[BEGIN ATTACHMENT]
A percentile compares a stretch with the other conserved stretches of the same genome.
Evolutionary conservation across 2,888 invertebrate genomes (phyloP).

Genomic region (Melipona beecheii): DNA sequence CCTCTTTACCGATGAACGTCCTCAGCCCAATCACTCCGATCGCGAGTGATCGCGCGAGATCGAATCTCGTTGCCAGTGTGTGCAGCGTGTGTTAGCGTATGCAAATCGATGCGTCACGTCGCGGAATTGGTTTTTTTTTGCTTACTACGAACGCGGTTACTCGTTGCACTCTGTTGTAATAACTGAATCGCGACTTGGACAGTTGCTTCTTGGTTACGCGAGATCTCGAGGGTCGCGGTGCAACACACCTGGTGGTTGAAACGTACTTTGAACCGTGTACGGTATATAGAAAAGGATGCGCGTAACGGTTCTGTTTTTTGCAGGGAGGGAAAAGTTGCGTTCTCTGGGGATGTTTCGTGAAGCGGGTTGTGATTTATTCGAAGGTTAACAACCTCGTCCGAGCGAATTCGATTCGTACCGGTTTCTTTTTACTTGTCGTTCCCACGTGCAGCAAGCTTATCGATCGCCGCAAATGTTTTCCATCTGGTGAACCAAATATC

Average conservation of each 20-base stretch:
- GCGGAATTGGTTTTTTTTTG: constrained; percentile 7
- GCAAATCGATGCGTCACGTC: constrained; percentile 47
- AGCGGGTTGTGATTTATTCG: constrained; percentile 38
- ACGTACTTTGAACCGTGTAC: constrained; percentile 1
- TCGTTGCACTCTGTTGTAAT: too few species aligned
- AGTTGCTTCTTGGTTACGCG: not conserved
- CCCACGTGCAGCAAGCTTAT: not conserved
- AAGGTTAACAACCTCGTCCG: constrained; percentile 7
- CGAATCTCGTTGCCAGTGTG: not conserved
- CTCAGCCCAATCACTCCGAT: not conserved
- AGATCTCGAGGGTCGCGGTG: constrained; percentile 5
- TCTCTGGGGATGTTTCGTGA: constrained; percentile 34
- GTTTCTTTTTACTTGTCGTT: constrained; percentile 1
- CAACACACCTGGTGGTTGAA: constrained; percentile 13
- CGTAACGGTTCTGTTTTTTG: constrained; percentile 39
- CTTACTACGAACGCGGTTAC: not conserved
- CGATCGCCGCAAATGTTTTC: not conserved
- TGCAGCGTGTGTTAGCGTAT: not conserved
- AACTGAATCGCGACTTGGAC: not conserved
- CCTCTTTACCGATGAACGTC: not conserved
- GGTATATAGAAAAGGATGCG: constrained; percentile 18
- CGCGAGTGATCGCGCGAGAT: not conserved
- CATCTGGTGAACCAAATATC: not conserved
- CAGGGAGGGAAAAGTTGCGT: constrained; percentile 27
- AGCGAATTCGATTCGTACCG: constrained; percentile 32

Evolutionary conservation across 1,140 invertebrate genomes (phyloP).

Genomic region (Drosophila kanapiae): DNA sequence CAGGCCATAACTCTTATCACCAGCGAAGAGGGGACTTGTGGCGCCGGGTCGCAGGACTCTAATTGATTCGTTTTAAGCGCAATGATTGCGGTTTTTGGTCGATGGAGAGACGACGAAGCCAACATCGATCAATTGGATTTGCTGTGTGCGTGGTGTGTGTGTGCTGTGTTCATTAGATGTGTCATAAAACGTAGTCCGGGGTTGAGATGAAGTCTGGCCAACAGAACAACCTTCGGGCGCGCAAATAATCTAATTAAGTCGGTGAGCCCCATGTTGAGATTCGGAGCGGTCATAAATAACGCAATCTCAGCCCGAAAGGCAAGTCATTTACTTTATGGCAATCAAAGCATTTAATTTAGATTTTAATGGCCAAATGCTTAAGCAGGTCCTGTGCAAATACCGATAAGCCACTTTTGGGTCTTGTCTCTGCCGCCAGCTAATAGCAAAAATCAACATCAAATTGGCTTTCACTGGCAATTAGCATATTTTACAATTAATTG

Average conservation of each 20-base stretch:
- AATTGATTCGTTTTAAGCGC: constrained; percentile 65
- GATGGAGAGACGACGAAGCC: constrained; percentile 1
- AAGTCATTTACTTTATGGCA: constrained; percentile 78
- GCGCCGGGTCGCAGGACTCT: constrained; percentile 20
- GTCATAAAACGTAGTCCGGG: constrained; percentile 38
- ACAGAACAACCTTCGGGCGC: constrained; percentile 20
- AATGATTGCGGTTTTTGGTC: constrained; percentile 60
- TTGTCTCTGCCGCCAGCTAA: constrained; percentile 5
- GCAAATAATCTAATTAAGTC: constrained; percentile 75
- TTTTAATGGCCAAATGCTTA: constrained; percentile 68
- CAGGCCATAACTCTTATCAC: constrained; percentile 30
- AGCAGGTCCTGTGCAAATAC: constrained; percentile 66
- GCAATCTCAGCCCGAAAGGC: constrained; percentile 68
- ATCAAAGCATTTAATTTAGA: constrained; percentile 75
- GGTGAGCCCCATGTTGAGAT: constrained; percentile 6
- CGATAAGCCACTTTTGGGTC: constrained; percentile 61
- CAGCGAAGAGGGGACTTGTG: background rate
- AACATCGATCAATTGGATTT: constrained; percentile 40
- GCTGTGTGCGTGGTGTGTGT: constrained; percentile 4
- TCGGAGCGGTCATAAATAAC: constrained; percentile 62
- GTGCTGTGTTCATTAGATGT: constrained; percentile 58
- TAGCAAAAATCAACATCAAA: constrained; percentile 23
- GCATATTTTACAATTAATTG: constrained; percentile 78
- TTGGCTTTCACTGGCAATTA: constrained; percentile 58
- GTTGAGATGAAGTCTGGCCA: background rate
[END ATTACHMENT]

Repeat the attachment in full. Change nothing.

A percentile compares a stretch with the other conserved stretches of the same genome.
Evolutionary conservation across 2,888 invertebrate genomes (phyloP).

Genomic region (Melipona beecheii): DNA sequence CCTCTTTACCGATGAACGTCCTCAGCCCAATCACTCCGATCGCGAGTGATCGCGCGAGATCGAATCTCGTTGCCAGTGTGTGCAGCGTGTGTTAGCGTATGCAAATCGATGCGTCACGTCGCGGAATTGGTTTTTTTTTGCTTACTACGAACGCGGTTACTCGTTGCACTCTGTTGTAATAACTGAATCGCGACTTGGACAGTTGCTTCTTGGTTACGCGAGATCTCGAGGGTCGCGGTGCAACACACCTGGTGGTTGAAACGTACTTTGAACCGTGTACGGTATATAGAAAAGGATGCGCGTAACGGTTCTGTTTTTTGCAGGGAGGGAAAAGTTGCGTTCTCTGGGGATGTTTCGTGAAGCGGGTTGTGATTTATTCGAAGGTTAACAACCTCGTCCGAGCGAATTCGATTCGTACCGGTTTCTTTTTACTTGTCGTTCCCACGTGCAGCAAGCTTATCGATCGCCGCAAATGTTTTCCATCTGGTGAACCAAATATC

Average conservation of each 20-base stretch:
- GCGGAATTGGTTTTTTTTTG: constrained; percentile 7
- GCAAATCGATGCGTCACGTC: constrained; percentile 47
- AGCGGGTTGTGATTTATTCG: constrained; percentile 38
- ACGTACTTTGAACCGTGTAC: constrained; percentile 1
- TCGTTGCACTCTGTTGTAAT: too few species aligned
- AGTTGCTTCTTGGTTACGCG: not conserved
- CCCACGTGCAGCAAGCTTAT: not conserved
- AAGGTTAACAACCTCGTCCG: constrained; percentile 7
- CGAATCTCGTTGCCAGTGTG: not conserved
- CTCAGCCCAATCACTCCGAT: not conserved
- AGATCTCGAGGGTCGCGGTG: constrained; percentile 5
- TCTCTGGGGATGTTTCGTGA: constrained; percentile 34
- GTTTCTTTTTACTTGTCGTT: constrained; percentile 1
- CAACACACCTGGTGGTTGAA: constrained; percentile 13
- CGTAACGGTTCTGTTTTTTG: constrained; percentile 39
- CTTACTACGAACGCGGTTAC: not conserved
- CGATCGCCGCAAATGTTTTC: not conserved
- TGCAGCGTGTGTTAGCGTAT: not conserved
- AACTGAATCGCGACTTGGAC: not conserved
- CCTCTTTACCGATGAACGTC: not conserved
- GGTATATAGAAAAGGATGCG: constrained; percentile 18
- CGCGAGTGATCGCGCGAGAT: not conserved
- CATCTGGTGAACCAAATATC: not conserved
- CAGGGAGGGAAAAGTTGCGT: constrained; percentile 27
- AGCGAATTCGATTCGTACCG: constrained; percentile 32

Evolutionary conservation across 1,140 invertebrate genomes (phyloP).

Genomic region (Drosophila kanapiae): DNA sequence CAGGCCATAACTCTTATCACCAGCGAAGAGGGGACTTGTGGCGCCGGGTCGCAGGACTCTAATTGATTCGTTTTAAGCGCAATGATTGCGGTTTTTGGTCGATGGAGAGACGACGAAGCCAACATCGATCAATTGGATTTGCTGTGTGCGTGGTGTGTGTGTGCTGTGTTCATTAGATGTGTCATAAAACGTAGTCCGGGGTTGAGATGAAGTCTGGCCAACAGAACAACCTTCGGGCGCGCAAATAATCTAATTAAGTCGGTGAGCCCCATGTTGAGATTCGGAGCGGTCATAAATAACGCAATCTCAGCCCGAAAGGCAAGTCATTTACTTTATGGCAATCAAAGCATTTAATTTAGATTTTAATGGCCAAATGCTTAAGCAGGTCCTGTGCAAATACCGATAAGCCACTTTTGGGTCTTGTCTCTGCCGCCAGCTAATAGCAAAAATCAACATCAAATTGGCTTTCACTGGCAATTAGCATATTTTACAATTAATTG

Average conservation of each 20-base stretch:
- AATTGATTCGTTTTAAGCGC: constrained; percentile 65
- GATGGAGAGACGACGAAGCC: constrained; percentile 1
- AAGTCATTTACTTTATGGCA: constrained; percentile 78
- GCGCCGGGTCGCAGGACTCT: constrained; percentile 20
- GTCATAAAACGTAGTCCGGG: constrained; percentile 38
- ACAGAACAACCTTCGGGCGC: constrained; percentile 20
- AATGATTGCGGTTTTTGGTC: constrained; percentile 60
- TTGTCTCTGCCGCCAGCTAA: constrained; percentile 5
- GCAAATAATCTAATTAAGTC: constrained; percentile 75
- TTTTAATGGCCAAATGCTTA: constrained; percentile 68
- CAGGCCATAACTCTTATCAC: constrained; percentile 30
- AGCAGGTCCTGTGCAAATAC: constrained; percentile 66
- GCAATCTCAGCCCGAAAGGC: constrained; percentile 68
- ATCAAAGCATTTAATTTAGA: constrained; percentile 75
- GGTGAGCCCCATGTTGAGAT: constrained; percentile 6
- CGATAAGCCACTTTTGGGTC: constrained; percentile 61
- CAGCGAAGAGGGGACTTGTG: background rate
- AACATCGATCAATTGGATTT: constrained; percentile 40
- GCTGTGTGCGTGGTGTGTGT: constrained; percentile 4
- TCGGAGCGGTCATAAATAAC: constrained; percentile 62
- GTGCTGTGTTCATTAGATGT: constrained; percentile 58
- TAGCAAAAATCAACATCAAA: constrained; percentile 23
- GCATATTTTACAATTAATTG: constrained; percentile 78
- TTGGCTTTCACTGGCAATTA: constrained; percentile 58
- GTTGAGATGAAGTCTGGCCA: background rate